Today, Media Matters releases another report in its series on McCain media myths, documented fully in Free Ride. It goes to the heart of McCain's phony public persona of "do what I say, and don't look at what I do:" his cozy, long-term relationships with some of the biggest lobbyists in town, a lot of whom work directly for McCain's presidential campaign.
That's right, "the straight talking Maverick" is a myth. It's a fabrication meant to be sold by the spoonful to the masses.
To keep up this illusion, McCain needs a willing media which looks the other way. Based on recent reports of media suck-up-itude, "Sprinkles" McCain has that going for him in spades. Here's what all the fawning coverage overlooks (from the Media Matters report and Free Ride):
Even before his current campaign, the senator reached out to lobbyists in preparation for his run. A March 8, 2006, story in The Hill reported that "lobbyists say that McCain has been reaching out to K Street to strengthen his national fundraising network." A February 3, 2007, National Journal article by Peter H. Stone and James A. Barnes reported that McCain and Mitt Romney are "working overtime to line up influential allies on K Street who can deliver supporters and campaign cash." The article reported that on "January 22, David Girard-diCarlo, the chairman of Blank Rome, which is headquartered in Pennsylvania, escorted McCain to Pittsburgh and Harrisburg to meet with influential donors and fundraisers. And on January 31, the senator attended a Capitol Hill luncheon at the Monocle restaurant that drew two dozen trade association leaders and potential allies."
According to Public Citizen, McCain's campaign has more current and former lobbyist bundlers -- lobbyists who raise money by pooling donations from themselves and others -- than any other candidate....And a study by Media Matters for America has also found numerous McCain staffers or advisers who were registered to lobby Congress as of year-end 2007 or were previously lobbyists. The current or former lobbyists working for McCain include his campaign manager, his deputy campaign manager, his chief political adviser, his chief fundraiser, and the chief of staff of his Senate office.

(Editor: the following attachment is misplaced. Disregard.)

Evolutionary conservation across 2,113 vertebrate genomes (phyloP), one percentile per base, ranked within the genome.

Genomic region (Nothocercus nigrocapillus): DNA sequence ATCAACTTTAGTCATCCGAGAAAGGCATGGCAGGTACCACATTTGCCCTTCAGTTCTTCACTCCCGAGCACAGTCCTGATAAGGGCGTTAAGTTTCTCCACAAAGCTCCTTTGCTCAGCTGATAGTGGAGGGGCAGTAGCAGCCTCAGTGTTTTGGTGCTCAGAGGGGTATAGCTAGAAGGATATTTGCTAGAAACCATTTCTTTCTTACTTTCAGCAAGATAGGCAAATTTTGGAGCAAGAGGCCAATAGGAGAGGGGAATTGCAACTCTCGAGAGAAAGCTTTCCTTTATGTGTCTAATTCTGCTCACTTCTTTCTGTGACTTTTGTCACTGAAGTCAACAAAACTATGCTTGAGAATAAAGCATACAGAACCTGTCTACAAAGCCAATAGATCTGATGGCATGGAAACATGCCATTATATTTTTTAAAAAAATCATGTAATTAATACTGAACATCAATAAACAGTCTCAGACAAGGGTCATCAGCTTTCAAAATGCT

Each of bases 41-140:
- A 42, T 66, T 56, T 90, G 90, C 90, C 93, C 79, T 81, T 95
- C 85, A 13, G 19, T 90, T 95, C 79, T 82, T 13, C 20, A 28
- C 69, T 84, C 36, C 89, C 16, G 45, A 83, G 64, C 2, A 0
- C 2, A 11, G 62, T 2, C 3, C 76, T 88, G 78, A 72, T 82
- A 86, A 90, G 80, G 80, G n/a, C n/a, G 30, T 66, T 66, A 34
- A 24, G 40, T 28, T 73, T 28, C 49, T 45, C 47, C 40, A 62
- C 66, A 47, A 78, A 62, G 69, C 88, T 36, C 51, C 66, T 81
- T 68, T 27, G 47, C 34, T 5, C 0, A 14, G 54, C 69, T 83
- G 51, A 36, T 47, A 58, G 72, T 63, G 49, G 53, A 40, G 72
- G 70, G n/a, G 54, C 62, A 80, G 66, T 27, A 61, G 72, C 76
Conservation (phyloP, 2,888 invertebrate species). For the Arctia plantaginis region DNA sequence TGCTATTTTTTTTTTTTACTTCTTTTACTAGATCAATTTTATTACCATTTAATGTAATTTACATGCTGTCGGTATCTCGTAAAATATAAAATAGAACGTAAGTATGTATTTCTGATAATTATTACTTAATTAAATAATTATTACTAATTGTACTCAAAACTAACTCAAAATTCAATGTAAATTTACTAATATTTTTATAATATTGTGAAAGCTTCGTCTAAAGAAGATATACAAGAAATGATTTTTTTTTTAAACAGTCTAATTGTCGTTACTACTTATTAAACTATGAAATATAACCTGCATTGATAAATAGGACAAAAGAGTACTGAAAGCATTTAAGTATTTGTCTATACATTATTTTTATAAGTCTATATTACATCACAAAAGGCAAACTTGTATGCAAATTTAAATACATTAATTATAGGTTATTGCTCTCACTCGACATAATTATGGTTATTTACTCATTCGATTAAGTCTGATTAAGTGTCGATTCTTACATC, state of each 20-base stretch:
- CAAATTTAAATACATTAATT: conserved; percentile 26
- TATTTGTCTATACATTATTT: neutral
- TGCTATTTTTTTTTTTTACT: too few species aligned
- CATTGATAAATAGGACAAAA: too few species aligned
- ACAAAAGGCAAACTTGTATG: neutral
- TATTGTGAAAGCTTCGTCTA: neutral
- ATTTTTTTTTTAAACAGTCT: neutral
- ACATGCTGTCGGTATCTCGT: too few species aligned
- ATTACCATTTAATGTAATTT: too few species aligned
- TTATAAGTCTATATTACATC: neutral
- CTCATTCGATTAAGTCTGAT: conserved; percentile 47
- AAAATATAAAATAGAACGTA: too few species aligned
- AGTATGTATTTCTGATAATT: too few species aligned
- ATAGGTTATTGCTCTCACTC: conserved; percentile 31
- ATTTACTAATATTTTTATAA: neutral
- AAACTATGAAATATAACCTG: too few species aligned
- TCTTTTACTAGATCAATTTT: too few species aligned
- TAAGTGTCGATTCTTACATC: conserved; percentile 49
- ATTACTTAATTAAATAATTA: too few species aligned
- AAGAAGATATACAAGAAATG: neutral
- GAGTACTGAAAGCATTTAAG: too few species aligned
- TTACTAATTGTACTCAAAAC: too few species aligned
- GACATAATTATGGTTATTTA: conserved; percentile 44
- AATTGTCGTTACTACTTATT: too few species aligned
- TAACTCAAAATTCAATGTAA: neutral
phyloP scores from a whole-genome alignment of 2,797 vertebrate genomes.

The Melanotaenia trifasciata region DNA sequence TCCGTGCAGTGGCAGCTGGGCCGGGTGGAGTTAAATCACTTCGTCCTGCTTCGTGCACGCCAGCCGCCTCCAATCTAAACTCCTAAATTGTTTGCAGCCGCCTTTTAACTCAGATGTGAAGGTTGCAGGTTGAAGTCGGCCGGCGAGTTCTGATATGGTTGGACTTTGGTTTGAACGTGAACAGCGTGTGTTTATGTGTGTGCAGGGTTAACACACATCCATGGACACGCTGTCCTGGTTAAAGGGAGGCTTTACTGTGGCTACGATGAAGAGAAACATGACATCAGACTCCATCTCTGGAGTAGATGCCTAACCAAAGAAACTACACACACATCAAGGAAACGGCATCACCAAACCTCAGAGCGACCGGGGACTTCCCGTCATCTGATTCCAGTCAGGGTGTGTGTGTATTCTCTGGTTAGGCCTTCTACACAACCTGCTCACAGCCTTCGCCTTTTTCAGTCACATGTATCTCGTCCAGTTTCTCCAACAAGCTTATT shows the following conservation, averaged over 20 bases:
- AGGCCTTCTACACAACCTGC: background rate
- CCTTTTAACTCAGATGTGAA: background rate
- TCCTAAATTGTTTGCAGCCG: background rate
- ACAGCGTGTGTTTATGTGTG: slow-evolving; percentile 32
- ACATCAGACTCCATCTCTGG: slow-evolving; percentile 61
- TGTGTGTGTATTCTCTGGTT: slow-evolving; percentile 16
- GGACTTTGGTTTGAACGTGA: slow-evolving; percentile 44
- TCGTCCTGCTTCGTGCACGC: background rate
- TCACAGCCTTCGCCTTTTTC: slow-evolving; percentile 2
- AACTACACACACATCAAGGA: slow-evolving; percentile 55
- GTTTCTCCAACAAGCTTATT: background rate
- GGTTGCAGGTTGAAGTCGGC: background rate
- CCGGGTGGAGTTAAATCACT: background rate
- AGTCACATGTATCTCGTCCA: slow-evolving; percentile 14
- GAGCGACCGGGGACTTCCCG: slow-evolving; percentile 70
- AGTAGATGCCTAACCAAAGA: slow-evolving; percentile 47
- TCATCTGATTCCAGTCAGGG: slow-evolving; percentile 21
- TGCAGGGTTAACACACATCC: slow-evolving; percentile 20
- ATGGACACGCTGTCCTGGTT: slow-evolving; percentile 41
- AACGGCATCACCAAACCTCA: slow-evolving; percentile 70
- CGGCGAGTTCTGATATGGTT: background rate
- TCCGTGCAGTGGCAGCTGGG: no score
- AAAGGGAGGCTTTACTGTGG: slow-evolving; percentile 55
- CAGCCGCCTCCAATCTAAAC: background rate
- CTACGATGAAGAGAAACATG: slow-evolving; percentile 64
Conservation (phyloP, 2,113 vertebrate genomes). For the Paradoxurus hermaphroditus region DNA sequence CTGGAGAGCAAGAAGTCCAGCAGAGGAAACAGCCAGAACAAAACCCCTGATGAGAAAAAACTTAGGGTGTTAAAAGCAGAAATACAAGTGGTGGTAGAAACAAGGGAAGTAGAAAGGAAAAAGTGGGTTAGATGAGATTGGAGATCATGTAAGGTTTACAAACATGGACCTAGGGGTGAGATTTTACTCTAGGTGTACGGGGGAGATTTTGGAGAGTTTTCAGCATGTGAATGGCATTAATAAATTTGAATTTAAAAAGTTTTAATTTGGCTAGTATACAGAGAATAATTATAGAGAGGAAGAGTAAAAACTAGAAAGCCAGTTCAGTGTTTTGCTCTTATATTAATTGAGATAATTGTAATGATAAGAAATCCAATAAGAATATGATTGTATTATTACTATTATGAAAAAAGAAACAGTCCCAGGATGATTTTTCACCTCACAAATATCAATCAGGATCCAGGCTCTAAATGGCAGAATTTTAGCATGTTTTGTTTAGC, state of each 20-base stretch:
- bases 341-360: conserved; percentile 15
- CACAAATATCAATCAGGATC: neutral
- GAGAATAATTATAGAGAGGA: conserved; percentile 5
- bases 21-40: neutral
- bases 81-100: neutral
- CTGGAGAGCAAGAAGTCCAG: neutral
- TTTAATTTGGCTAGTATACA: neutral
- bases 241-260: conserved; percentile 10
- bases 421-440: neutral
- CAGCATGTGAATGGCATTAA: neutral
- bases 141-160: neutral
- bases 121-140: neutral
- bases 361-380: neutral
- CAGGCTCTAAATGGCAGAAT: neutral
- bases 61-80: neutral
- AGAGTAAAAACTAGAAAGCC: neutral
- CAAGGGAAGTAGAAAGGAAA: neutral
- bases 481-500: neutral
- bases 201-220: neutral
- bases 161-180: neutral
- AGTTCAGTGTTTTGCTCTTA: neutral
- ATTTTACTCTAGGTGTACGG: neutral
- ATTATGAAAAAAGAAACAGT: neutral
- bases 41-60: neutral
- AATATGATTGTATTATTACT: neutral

For those keeping track, that would be campaign manager Rick Davis, deputy campaign manager Christian Ferry, senior political advisor Charlie Black, chief fundraiser Tom Loeffler, his Senate chief of staff Mark Buse, and a whole host of others we've talked about over the last few months.
Davis bragged about the many corporate contributions that McCain's team has sought from the very industries McCain is charged with overseeing and holding accountable from his perches on the Armed Services and Commerce Committees, saying that they are "very much in the friend-making business." That includes big tobacco and defense contractors. Cozy.
Unfortunately, such realistic assessments of McCain are few and far between. One rare instance came in 2000 on the Comedy Central program The Daily Show, when correspondent Steve Carell sat down with McCain aboard the Straight Talk Express in New Hampshire. "Senator," Carell asked, "how do you reconcile the fact that you are one of the most vocal critics of pork-barrel politics, and yet while you were chairman of the Commerce Committee, that committee set a record for unauthorized appropriations?" McCain looked stunned, and after an uncomfortable silence, Carell blurted out, "I'm just kidding! I don't even know what that means!" Everyone laughed. (Pages 107-108)
Politics is a dirty business, at least the way it is played in the Beltway. Pretending that McCain has clean hands when his highest-ranking advisors are shoveling the muck is both illogical and dishonest. And the media knows it. But keeping "Sprinkles" McCain happy is more important to them than ferreting out the whole truth for the public so that we can know exactly what is and is not on the table for the upcoming election cycle.
Take a look at this graphic put together by Media Matters of McCain's lobbyist ties -- and ask yourself why there has been repetitive coverage of bowling and orange juice and tears, and so little coverage of this enormous network of moneyed-lobbyist interest in the campaign of a man who is a self-styled, self-proclaimed anti-lobbyist kinda guy. Hypocrisy, much?
Especially since the media elites have known about these deep McCain/lobbyist ties since the 2000 presidential campaign.
Americans deserve the whole truth -- not just the finger-licking-rib buddy treatment that the media has been giving McCain. Hypocrisy on a signature PR issue ought to be a big story, if the media were functioning properly in its role of asking the tough questions. But, as Media Matters shows, what we've been getting is the rare glimpse of good reporting on these issues surrounded by a whole lot of fluff and nonsense. We deserve better.